I saw the blast wave coming down the Corniche. My home is only a few hundred metres from the detonation and my first instinct was to look up, to search for the high-altitude Israeli planes that regularly break the sound barrier over Beirut. There were customers coming bloodied from their broken-windowed restaurants and the great cancerous stain of smoke rising from the road outside the St George Hotel.
Beirut is my home-from-home, home from the dangers of Baghdad, and now here was my Baghdad in Lebanon, a St Valentine’s Day massacre in one of the Middle East’s safest cities. I ran down the Corniche, everyone one else fleeing in the opposite direction, and walked into a mass of rubble and flaming cars. There was a man, a big plump man lying on the pavement opposite the still-derelict, war damaged hotel, a sack, it seemed, except for the skull, the top missing. And there was a woman’s hand in the road, still in a glove. There were bodies burning in a car, flaming away, a terrible hand hanging outside a motorist’s window.
There were still no policemen, no ambulances, no fire brigade. The petrol tanks of the cars were starting to explode, spraying fire across the street. No one could take in the extent of the damage because of the heat and the smoke. Then I recognised one of Rafik Hariri’s bodyguards, standing in terror. “The big man has gone,” he said. The Big Man? Hariri? At first I thought that Lebanon’s former prime minister, “Mr Lebanon”, the man who more than anyone else rebuilt this city from the ashes of civil war, must have left, “gone” away, escaped.
But how could he have escaped this funeral pyre? A group of cops ran into the devastation, and a man, another bodyguard, ran shrieking towards a set of burning Mercedes limousines crying “Ya-allah”, calling upon God to be his witness. Hariri travelled only in a convoy of heavily armoured Mercedes. No wonder the explosion was so massive. It would have to be to rip open the armoured doors. I followed a plain clothes detective past a still-burning car – there was another body inside, cowled in flames – to the edge of a pit. It was at least 15ft deep. This was the crater. I slowly clambered down the edge. All that was left of the car bomb were a few pieces of metal an inch long. The blast had sent another car, perhaps one of Hariri’s, soaring through the air into the third floor of the empty hotel’s annex, where it was still burning fiercely.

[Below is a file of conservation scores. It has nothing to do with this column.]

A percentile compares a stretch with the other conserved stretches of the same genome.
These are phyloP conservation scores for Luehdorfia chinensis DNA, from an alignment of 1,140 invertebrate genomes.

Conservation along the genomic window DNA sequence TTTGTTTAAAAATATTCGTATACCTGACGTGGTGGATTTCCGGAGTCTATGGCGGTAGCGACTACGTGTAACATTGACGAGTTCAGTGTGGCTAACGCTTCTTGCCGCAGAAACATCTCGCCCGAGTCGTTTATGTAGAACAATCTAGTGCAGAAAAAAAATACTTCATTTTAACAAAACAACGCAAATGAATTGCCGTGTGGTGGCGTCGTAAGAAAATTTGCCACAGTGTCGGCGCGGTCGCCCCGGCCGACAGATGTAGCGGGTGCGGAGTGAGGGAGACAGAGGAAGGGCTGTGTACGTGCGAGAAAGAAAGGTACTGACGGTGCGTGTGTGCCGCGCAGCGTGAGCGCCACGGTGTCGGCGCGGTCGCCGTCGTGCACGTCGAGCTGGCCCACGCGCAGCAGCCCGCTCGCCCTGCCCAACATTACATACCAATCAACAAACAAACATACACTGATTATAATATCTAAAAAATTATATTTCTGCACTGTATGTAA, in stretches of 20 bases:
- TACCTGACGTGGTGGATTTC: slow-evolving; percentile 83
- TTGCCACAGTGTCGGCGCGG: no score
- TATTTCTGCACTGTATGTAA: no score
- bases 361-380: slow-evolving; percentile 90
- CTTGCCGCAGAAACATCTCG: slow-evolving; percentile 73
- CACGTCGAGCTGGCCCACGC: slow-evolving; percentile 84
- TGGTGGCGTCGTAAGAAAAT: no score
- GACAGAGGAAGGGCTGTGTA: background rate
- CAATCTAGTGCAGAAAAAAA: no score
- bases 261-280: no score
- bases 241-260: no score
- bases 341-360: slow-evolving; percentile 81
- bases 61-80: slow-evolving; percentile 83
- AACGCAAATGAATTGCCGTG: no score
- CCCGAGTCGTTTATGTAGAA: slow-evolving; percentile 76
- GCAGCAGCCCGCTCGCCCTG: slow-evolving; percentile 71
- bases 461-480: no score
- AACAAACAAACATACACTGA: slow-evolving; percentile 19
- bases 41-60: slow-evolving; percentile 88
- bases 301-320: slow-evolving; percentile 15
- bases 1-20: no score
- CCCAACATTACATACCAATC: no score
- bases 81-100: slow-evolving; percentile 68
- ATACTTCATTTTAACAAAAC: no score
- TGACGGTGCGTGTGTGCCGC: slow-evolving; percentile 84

Hariri, I kept repeating. I had sat with him many times, for interviews, at press conferences, at lunches and dinners. He once spoke most movingly about the son he had lost in a driving accident in America. He had said many times he believed in the afterlife. He had many enemies in Lebanon, Syrians who suspected – correctly – that he wanted them out of Lebanon, real estate enemies – for he had personally purchased large areas of Beirut – and media enemies because he owned a newspaper and a television station..
But he could be a good and kind man, even if he was a ruthless businessman; I was compared him to the cat which eats the canary then cheerfully admits that it tasted good. He sent the quotation off to his friends. His hand was one of the mightiest I had ever shaken.
I could not see his body. But amid the smoke and fire, I looked beyond to the new Beirut centre ville, the reconstructed centre of this fine city which Hariri’s own company – he owns 10 per cent of the shares in Solidere – was building from its Dresden-like ruins. He had died within metres of his own creation.
This was a bomb that took a long time to construct, a long time to plan. Parked outside the wall of an empty hotel, few would have looked at the car or noticed that it was weighed down on its axles by the weight of explosives, as it must have been.
The perpetrators were ruthless men, heedless of the innocent. They wanted to kill Rafik Hariri. Nothing else mattered. In the surrounding streets men and women were emerging with blood all over their clothes. Thousands of windows had smashed into them and they stood there, dribbling blood on to their shoes and trousers and skirts as the first ambulance men screamed at the firemen to clear their hoses from the pavements.
The length of the street was slippery with water and blood. I counted 22 cars exploding and burning. The Saudi billionaire who dined with kings and princes – whose personal friendship with Jacques Chirac helped Lebanon ride its $41 bn (£21.7bn) public debt – had ended his life in this inferno.
In private he did not hide his animosity towards the Hizbollah, whose attacks on Israeli occupation troops before their 2000 retreat would set back his plans for Lebanon’s economic recovery. And while he tolerated the Syrians, he had his own plans for their military departure. Was it true, as they said in Beirut, that Hariri was the secret leader of the political opposition to the Syrian presence? Or were his enemies even more sinister people?
Lebanon is built on institutions that enshrine sectarianism as a creed, in which the president must always be a Christian Maronite, the prime minister a Sunni Muslim – like Hariri – and the speaker of parliament a Shia Muslim. Anyone setting out to murder Hariri would know that this would reopen all the fissures of the civil war from 1974 to 1990.
Thousands of weeping followers of Hariri gathered outside his palace at Koreitem last night demanding to know who had killed their leader. Hariri men toured the streets, ordering shopkeepers to pull down their shutters. Were the ghosts of the civil war to be reawoken from their 15 years of slumber? I do not know the answer. But that black cloud that drifted for more than an hour over Beirut yesterday afternoon darkened the people beneath with more than its shadow.